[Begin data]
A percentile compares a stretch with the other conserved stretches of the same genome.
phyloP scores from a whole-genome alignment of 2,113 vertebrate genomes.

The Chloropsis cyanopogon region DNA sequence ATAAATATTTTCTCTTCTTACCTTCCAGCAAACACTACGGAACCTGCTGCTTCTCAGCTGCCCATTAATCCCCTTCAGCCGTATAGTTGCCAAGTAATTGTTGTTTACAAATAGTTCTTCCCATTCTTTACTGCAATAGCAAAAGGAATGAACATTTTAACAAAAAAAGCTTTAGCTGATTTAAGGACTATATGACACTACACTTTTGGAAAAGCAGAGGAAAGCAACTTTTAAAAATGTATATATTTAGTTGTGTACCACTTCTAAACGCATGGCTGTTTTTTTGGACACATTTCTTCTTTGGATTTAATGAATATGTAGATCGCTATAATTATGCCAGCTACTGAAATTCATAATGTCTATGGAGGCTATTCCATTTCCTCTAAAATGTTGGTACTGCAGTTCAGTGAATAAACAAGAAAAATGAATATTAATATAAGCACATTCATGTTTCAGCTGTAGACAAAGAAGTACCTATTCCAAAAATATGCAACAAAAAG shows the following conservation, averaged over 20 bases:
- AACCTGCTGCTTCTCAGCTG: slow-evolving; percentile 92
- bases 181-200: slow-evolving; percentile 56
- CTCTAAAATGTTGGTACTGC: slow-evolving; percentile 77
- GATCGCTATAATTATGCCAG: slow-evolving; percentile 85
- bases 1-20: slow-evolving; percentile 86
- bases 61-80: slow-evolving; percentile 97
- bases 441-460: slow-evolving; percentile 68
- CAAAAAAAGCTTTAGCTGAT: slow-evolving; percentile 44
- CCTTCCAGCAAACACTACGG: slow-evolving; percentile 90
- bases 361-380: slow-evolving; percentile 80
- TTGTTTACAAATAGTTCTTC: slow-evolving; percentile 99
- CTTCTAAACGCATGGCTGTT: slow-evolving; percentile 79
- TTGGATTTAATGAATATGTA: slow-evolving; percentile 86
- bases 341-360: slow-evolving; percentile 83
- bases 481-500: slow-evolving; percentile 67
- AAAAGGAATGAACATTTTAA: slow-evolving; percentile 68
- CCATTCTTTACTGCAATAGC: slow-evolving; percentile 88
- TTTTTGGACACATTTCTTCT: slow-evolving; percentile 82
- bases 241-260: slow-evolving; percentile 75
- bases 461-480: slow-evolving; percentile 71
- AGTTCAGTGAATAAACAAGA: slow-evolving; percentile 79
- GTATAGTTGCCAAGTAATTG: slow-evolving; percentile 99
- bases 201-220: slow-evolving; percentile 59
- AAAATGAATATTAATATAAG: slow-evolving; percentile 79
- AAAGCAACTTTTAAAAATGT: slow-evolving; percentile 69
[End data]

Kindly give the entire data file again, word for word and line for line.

A percentile compares a stretch with the other conserved stretches of the same genome.
phyloP scores from a whole-genome alignment of 2,113 vertebrate genomes.

The Chloropsis cyanopogon region DNA sequence ATAAATATTTTCTCTTCTTACCTTCCAGCAAACACTACGGAACCTGCTGCTTCTCAGCTGCCCATTAATCCCCTTCAGCCGTATAGTTGCCAAGTAATTGTTGTTTACAAATAGTTCTTCCCATTCTTTACTGCAATAGCAAAAGGAATGAACATTTTAACAAAAAAAGCTTTAGCTGATTTAAGGACTATATGACACTACACTTTTGGAAAAGCAGAGGAAAGCAACTTTTAAAAATGTATATATTTAGTTGTGTACCACTTCTAAACGCATGGCTGTTTTTTTGGACACATTTCTTCTTTGGATTTAATGAATATGTAGATCGCTATAATTATGCCAGCTACTGAAATTCATAATGTCTATGGAGGCTATTCCATTTCCTCTAAAATGTTGGTACTGCAGTTCAGTGAATAAACAAGAAAAATGAATATTAATATAAGCACATTCATGTTTCAGCTGTAGACAAAGAAGTACCTATTCCAAAAATATGCAACAAAAAG shows the following conservation, averaged over 20 bases:
- AACCTGCTGCTTCTCAGCTG: slow-evolving; percentile 92
- bases 181-200: slow-evolving; percentile 56
- CTCTAAAATGTTGGTACTGC: slow-evolving; percentile 77
- GATCGCTATAATTATGCCAG: slow-evolving; percentile 85
- bases 1-20: slow-evolving; percentile 86
- bases 61-80: slow-evolving; percentile 97
- bases 441-460: slow-evolving; percentile 68
- CAAAAAAAGCTTTAGCTGAT: slow-evolving; percentile 44
- CCTTCCAGCAAACACTACGG: slow-evolving; percentile 90
- bases 361-380: slow-evolving; percentile 80
- TTGTTTACAAATAGTTCTTC: slow-evolving; percentile 99
- CTTCTAAACGCATGGCTGTT: slow-evolving; percentile 79
- TTGGATTTAATGAATATGTA: slow-evolving; percentile 86
- bases 341-360: slow-evolving; percentile 83
- bases 481-500: slow-evolving; percentile 67
- AAAAGGAATGAACATTTTAA: slow-evolving; percentile 68
- CCATTCTTTACTGCAATAGC: slow-evolving; percentile 88
- TTTTTGGACACATTTCTTCT: slow-evolving; percentile 82
- bases 241-260: slow-evolving; percentile 75
- bases 461-480: slow-evolving; percentile 71
- AGTTCAGTGAATAAACAAGA: slow-evolving; percentile 79
- GTATAGTTGCCAAGTAATTG: slow-evolving; percentile 99
- bases 201-220: slow-evolving; percentile 59
- AAAATGAATATTAATATAAG: slow-evolving; percentile 79
- AAAGCAACTTTTAAAAATGT: slow-evolving; percentile 69